Platooning and Left-Handed Hitters

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Platooning and Left-Handed Hitters
(Photo by Jason Merritt/Getty Images)

John McGraw, the great New York Giants manager, and George Stallings, who managed the 1914 World Champion miracle Boston Braves, were two of the first managers to employ the "platoon" system.

The premise was that it was easier for a left-handed batter to hit a right-handed pitcher's breaking pitches, and for a right-handed batter to hit a left-hander's breaking pitches. The platoon system was utilized most successfully by Casey Stengel, who learned it from John McGraw when he played for the Giants in 1922 and 1923.


Hitters Don't Like to be Platooned

Players don't like the platoon system. Right handed hitter Hank Bauer and left handed hitter Gene Woodling were two of the Yankees who played on the Stengel-managed New York Yankees that won five consecutive World Championships. Their views were typical of most players who ever were platooned.

Woodling was not bashful. ''I liked Stengel, but I did a lot of fussing with him. I said I didn't care for the platoon system. I always felt that I could hit any pitcher.'' Bauer often expressed similar feelings and considered himself a victim of the platoon system.


The Dominance of Left-Handed Hitters

This leads to an astonishing fact—only three of the top 21 career leaders in on base average were right-handed hitters (Mickey Mantle switch hit and Max Bishop is tied with Joe Jackson at No. 17).

The top seven leaders all batted left-handed, but it becomes even more extreme when one realizes that of the top 30 on-base average career leaders, only five batted right-handed (John McGraw, Billy Hamilton, Bill Joyce, Dan Brouthers, Cupid Childs, and Jesse Burkett played primarily before 1900 and Lance Berkman switch hits).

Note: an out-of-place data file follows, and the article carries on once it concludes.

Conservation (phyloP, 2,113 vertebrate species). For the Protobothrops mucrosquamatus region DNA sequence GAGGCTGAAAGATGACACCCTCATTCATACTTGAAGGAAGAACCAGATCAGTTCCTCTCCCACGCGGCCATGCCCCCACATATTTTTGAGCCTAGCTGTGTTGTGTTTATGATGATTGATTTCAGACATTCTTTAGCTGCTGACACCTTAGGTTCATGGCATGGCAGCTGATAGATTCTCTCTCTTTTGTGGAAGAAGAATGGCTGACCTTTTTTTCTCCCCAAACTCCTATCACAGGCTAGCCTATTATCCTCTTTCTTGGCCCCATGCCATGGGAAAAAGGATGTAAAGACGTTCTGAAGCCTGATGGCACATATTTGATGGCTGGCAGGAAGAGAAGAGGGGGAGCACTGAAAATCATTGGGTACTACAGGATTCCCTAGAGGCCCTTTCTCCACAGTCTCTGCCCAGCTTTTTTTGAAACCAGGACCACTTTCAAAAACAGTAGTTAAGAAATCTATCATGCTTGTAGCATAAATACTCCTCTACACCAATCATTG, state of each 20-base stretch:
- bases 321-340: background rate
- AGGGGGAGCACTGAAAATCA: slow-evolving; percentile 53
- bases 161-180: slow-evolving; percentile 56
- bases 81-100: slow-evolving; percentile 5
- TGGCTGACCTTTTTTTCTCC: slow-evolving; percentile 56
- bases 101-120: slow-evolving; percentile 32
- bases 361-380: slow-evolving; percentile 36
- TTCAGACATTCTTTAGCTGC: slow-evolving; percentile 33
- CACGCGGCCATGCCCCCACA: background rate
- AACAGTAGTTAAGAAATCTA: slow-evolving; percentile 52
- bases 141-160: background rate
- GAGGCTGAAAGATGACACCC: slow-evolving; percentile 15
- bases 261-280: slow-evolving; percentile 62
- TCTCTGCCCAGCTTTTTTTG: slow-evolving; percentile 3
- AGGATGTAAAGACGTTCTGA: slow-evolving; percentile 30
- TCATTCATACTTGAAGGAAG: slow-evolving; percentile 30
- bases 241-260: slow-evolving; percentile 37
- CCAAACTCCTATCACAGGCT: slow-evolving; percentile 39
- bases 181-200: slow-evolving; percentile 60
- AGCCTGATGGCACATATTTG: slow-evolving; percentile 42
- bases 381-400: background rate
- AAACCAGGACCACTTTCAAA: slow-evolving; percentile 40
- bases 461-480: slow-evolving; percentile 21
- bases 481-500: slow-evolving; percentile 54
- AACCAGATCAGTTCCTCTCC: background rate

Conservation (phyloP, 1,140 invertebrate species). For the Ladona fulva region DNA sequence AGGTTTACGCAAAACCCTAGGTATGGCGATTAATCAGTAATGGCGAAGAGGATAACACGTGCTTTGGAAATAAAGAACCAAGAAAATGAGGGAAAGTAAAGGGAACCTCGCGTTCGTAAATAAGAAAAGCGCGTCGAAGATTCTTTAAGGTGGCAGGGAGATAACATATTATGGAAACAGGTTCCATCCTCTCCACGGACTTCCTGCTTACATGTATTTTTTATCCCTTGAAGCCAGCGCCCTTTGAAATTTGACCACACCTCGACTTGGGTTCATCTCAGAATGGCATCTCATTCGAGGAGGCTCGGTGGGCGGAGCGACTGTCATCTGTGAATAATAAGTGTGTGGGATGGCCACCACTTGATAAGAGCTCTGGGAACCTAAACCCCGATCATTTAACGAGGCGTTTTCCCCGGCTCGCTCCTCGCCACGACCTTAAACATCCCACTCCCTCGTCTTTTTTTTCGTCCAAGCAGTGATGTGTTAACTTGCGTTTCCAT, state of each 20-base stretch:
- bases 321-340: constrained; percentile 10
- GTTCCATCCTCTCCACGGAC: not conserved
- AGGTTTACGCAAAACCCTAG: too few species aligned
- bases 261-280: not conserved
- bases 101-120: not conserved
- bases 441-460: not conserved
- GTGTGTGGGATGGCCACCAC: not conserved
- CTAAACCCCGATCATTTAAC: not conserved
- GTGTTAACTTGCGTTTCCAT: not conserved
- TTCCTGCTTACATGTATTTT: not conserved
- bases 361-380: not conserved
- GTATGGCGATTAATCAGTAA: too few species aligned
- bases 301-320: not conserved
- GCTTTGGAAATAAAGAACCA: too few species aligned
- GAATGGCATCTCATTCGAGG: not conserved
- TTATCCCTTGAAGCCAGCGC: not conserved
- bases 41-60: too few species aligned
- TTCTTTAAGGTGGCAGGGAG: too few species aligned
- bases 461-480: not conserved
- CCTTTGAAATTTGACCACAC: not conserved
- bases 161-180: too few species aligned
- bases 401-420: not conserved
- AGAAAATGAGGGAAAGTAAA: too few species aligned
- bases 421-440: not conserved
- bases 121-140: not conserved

The Platoon System Explanation

This brings one back to the platoon system. Is it possible that McGraw, Stallings, and Stengel were right? You bet it is...right-handed pitchers greatly outnumber lefties, and there are many more right-handed hitters than left-handed hitters. The advantage a left-handed hitter has by being closer to first base cannot be under estimated. Mothers should not let their baseball-playing children grow up to be right-handed hitters.


Single Season On Base Average Leaders

More support is provided when one examines the single season on-base average leaders. The top 13 single seasons for on-base average were produced by five left handed hitters—Barry Bonds (4), Ted Williams (2), Babe Ruth (5), John McGraw, and Billy Hamilton. The 14th best season was produced by switch hitting Mickey Mantle.


Batting Average Leaders

On-base average has become a highly respected statistic, which should not diminish the importance of the old, reliable batting average. 14 of the top 20 career leaders batted from the left side of the plate, and since 1900 (too many "best" seasons were before 1900, when different rules often applied), 11 of the top 20 seasons were produced by left-handed batters.


References

Gene Woodling

Hank Bauer

OBA Career Leaders

OBA Single Season Leaders

Batting Average Career Leaders

Batting Average Leaders: Single Season

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